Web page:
Here’s what we know about the efficacy of this popular hoof supplement.
Conditions such as chronic laminitis, cracked hooves, or dry, brittle feet incapable of holding shoes are a common and time-consuming problem for owners, trainers, and veterinarians. Biotin is a popular nutritional supplement administered to horses to promote and maintain the growth of healthy hooves and coats. But does it work?
“In the equine world, biotin is revisited every few years,” explains Ray Geor, BVSc, PhD, an equine nutritionist, the Paul Mellon Distinguished Professor of Agriculture, and director of research at the Middleburg Agricultural Research and Extension Center, Virginia Polytechnic Institute and State University. “It is rather frustrating because no new information is available to help owners decide whether or not they should be supplementing with biotin.”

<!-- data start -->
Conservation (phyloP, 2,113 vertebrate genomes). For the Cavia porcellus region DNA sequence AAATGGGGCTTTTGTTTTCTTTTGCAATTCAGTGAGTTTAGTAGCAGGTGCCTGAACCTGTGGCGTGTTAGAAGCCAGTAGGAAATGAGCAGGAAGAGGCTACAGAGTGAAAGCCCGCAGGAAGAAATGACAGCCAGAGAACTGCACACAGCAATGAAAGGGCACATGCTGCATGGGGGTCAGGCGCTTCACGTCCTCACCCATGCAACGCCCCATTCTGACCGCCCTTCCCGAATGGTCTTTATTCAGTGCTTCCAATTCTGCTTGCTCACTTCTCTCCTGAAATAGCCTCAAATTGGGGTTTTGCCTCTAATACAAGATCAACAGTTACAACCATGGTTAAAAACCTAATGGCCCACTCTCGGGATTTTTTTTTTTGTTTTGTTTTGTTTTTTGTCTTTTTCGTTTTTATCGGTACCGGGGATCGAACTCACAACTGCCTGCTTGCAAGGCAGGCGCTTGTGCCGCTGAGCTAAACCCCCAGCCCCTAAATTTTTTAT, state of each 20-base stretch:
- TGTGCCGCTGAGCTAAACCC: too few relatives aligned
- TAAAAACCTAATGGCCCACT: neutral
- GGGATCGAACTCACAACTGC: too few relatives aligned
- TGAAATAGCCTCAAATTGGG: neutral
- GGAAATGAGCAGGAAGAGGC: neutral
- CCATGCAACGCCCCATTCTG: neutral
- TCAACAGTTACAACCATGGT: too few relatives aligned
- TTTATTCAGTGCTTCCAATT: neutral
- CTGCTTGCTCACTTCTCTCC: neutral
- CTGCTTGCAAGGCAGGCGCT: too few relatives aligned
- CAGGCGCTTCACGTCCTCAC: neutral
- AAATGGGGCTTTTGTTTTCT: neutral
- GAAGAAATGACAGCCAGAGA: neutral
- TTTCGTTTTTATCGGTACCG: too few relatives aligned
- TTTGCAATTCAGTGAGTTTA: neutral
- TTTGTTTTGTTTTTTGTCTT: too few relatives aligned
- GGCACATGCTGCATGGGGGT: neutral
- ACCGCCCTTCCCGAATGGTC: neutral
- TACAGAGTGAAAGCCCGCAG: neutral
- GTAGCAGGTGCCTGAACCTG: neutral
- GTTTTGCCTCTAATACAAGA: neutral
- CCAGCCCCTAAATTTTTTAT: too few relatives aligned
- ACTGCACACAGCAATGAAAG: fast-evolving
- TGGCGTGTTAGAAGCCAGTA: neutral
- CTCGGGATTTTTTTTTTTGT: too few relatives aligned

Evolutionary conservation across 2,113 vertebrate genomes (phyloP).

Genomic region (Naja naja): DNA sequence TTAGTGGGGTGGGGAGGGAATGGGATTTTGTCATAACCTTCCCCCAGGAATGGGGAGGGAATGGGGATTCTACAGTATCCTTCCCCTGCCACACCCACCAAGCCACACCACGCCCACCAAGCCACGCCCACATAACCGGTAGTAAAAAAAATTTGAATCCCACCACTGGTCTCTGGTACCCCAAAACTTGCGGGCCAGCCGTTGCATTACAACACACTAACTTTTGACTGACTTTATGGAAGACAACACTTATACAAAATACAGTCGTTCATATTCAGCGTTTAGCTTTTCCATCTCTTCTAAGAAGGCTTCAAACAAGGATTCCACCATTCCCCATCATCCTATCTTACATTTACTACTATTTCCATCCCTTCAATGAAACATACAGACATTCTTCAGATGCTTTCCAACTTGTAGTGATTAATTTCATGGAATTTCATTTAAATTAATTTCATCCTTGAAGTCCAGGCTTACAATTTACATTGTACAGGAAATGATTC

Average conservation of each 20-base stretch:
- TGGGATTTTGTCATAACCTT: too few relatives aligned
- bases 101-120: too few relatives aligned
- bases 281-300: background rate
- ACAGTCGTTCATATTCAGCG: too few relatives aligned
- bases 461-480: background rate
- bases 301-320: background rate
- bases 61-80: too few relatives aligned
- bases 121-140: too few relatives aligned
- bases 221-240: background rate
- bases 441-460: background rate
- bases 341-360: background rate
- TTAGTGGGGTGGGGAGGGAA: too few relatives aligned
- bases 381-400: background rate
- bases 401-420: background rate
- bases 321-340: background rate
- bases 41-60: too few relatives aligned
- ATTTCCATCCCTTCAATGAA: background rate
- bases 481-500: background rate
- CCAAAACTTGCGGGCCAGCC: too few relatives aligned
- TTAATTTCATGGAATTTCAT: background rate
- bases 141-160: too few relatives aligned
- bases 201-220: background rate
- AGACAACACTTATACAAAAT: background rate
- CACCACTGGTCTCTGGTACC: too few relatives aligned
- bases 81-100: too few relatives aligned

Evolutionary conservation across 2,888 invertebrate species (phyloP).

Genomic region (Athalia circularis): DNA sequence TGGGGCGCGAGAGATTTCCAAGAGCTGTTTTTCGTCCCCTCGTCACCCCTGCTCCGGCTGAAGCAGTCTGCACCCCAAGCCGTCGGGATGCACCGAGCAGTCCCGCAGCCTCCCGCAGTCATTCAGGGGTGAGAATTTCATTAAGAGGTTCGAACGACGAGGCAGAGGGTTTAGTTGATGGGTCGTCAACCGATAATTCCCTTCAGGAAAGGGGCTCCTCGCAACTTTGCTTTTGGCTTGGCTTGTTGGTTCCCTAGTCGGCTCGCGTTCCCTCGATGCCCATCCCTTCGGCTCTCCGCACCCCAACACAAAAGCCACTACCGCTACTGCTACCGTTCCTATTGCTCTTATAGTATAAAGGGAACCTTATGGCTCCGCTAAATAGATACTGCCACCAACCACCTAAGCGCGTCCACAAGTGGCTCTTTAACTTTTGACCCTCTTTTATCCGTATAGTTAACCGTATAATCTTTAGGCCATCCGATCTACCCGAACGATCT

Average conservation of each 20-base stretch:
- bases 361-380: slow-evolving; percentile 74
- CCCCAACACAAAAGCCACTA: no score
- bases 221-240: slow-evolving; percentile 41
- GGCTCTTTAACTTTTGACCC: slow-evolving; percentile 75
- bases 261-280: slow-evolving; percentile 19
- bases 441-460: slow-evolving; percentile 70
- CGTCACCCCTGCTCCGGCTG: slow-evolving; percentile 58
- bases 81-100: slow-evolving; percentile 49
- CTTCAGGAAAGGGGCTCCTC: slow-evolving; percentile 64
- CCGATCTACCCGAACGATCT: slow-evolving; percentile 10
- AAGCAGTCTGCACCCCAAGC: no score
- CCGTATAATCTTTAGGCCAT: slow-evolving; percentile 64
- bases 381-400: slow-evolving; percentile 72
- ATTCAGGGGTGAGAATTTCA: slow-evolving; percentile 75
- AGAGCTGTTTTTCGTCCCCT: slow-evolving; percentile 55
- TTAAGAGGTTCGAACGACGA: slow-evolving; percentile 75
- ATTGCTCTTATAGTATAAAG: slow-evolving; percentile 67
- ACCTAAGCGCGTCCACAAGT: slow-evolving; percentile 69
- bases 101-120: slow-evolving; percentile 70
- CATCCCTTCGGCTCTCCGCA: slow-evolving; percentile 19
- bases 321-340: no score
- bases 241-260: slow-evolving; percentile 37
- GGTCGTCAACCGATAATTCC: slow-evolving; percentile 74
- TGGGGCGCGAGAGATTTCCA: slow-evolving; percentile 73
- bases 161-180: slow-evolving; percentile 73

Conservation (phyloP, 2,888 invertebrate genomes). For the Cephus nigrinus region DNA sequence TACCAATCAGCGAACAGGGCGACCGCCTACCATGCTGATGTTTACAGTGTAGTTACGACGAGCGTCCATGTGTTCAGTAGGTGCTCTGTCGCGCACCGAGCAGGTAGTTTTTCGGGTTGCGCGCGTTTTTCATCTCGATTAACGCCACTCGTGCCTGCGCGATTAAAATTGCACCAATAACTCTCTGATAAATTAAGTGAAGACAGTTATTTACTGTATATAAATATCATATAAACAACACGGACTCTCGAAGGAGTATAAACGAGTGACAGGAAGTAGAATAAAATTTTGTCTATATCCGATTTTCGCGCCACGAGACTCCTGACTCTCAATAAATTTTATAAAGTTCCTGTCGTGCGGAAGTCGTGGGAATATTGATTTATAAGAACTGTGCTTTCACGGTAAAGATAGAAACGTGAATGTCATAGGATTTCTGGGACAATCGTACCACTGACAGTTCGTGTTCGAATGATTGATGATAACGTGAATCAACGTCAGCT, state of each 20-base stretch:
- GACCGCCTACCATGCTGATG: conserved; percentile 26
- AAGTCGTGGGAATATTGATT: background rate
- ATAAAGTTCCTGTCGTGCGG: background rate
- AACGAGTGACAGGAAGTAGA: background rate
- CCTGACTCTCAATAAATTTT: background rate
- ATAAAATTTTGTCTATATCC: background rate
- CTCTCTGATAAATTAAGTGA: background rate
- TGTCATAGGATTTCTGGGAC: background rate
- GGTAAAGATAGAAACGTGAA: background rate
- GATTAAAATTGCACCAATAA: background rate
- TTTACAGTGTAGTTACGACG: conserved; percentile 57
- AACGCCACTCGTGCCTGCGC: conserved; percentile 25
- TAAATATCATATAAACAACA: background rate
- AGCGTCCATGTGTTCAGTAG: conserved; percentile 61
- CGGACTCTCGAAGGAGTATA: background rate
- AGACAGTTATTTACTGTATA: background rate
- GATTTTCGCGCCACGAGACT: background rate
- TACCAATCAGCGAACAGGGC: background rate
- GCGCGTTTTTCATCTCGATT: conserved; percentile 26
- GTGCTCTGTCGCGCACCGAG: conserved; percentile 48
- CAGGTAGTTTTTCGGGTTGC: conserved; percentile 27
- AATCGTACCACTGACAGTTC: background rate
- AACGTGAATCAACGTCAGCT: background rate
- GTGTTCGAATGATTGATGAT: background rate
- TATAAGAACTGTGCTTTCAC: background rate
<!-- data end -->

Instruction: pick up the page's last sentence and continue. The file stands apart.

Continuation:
In this article The Horse presents an in-depth look at the current status of biotin supplementation in horses.
Biotin is a water-soluble B vitamin that plays an important role as an enzymatic cofactor in metabolism, meaning it is an inorganic complement to the enzyme reaction involved in metabolism. Horses, humans, and other mammals are incapable of synthesizing biotin. This vitamin must be obtained either through the diet or via the absorption of biotin that is synthesized by intestinal bacteria.
According to Carey Williams, PhD, equine extension specialist and assistant professor at the Equine Science Center at Rutgers, The State University of New Jersey, “Pasture is the number one source of biotin for horses. This